The Importance of Planning with Special Needs Trusts
A third party Special Needs Trust (also called Supplemental Needs Trust) is a very important planning tool for families with special needs individuals. These types of trusts can drastically improve the quality of a special needs individual’s life by providing resources beyond basic government benefits, safeguarding assets from predators, and promoting desired opportunities and experiences.
Often, individuals with special needs are unable to generate sufficient income to provide the necessities of life. Because of such circumstances, every state, including Utah, provides needs-based government assistance in the form of Medicaid and Supplemental Security Income (“SSI”). However, to qualify for these programs, an individual must have less than $2,000 of countable assets. This limitation is not often a problem while the parents of a special needs child are living. However, the receipt of any significant inheritance upon the death of a parent (including from life insurance proceeds on a parent’s life) can cause benefit ineligibility, leading to a termination of Medicaid and SSI until the received inheritance is spent down to below the $2,000 threshold.
Such a situation is not ideal because it could lead to the most vulnerable among us being left to the mercy of the government once the inheritance is spent and gone. This is why special needs trusts are so important. A properly designed special needs trust can receive an inheritance and not interfere with Medicaid and SSI eligibility. Essentially, the amounts held in the special needs trust are not considered countable assets of the special needs child for purposes of government benefits. However, the funds inside the trust will still be available to be used on behalf of the special needs child for everything the government does not provide. Some examples of ways funds held by a special needs trust can be used include hair care, dental, vacations, electronics, supplemental home care, companionship, recreational and cultural experiences, and unreimbursed medical expenses. Essentially, the funds can be used for many of the things in life that make life enjoyable.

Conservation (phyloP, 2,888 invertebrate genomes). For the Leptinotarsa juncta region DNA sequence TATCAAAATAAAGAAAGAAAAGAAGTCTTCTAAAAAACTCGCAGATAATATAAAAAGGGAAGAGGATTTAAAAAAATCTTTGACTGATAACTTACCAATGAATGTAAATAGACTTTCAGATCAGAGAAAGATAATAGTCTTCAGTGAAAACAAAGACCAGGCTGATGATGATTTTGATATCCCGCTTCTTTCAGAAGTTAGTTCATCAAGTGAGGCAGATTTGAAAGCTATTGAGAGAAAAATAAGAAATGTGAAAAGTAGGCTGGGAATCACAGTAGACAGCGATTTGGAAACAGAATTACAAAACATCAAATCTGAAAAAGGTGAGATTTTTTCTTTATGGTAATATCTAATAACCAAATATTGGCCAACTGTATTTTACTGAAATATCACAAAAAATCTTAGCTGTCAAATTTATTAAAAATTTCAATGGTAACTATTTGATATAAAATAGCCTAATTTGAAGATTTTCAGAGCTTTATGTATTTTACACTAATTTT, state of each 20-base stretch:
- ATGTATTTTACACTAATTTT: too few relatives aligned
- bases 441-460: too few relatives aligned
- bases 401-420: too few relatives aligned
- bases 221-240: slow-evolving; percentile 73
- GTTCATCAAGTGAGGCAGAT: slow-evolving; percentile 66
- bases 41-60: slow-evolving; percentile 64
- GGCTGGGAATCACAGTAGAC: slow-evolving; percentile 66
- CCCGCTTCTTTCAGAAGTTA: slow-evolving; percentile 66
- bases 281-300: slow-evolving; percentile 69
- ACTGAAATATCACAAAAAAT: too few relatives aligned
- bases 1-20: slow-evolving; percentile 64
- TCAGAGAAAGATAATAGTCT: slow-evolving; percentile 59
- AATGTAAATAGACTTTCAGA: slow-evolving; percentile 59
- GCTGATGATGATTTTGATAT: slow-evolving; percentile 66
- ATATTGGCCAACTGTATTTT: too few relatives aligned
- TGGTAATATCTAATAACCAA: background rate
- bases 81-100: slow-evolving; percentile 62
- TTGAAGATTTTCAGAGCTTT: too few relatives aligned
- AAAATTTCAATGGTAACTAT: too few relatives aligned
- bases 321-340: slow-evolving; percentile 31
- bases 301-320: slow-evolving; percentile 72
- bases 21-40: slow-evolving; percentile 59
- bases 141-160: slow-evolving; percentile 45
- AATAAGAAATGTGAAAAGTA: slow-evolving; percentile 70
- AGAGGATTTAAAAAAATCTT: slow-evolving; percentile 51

There are many decisions that parents need to make when designing a special needs trust for their child. For example, choosing the right trustee of a special needs trust who will act in your child’s best interest after you are gone. Sometimes the trustee chosen by the parents is a trusted family member, sometimes a family member and a professional work together as co-trustees, and other times a panel of individuals made up of family members and caregivers is most appropriate. Another example of an important decision would be determining which values and opportunities for your child do you want your trustee to promote with the trust funds. Maybe you want your child to participate in the Special Olympics, maybe you want him or her to have regular visits with family members who are living out of state, maybe you want your child to live as independently as possible in his or her own apartment. Each individual and family circumstance is different but a well thought out and drafted trust can address your unique situation and make all the difference in the life of your child if something ever happens to you.
This post was written by Elliot P. Smith, Esq. who is an estate planning attorney and certified public accountant with the law firm Pearson Butler & Carson, PLLC in South Jordan, Utah? Elliot is a nationally published author on the topic of ABLE Account laws dealing with special need planning.
Disclaimer: The information in this post is solely for information purposes and cannot be used as legal advice. Nothing herein shall create an attorney-client relationship. Contact an attorney to discuss your specific set of circumstances if you are in need of a special needs trust or other legal assistance.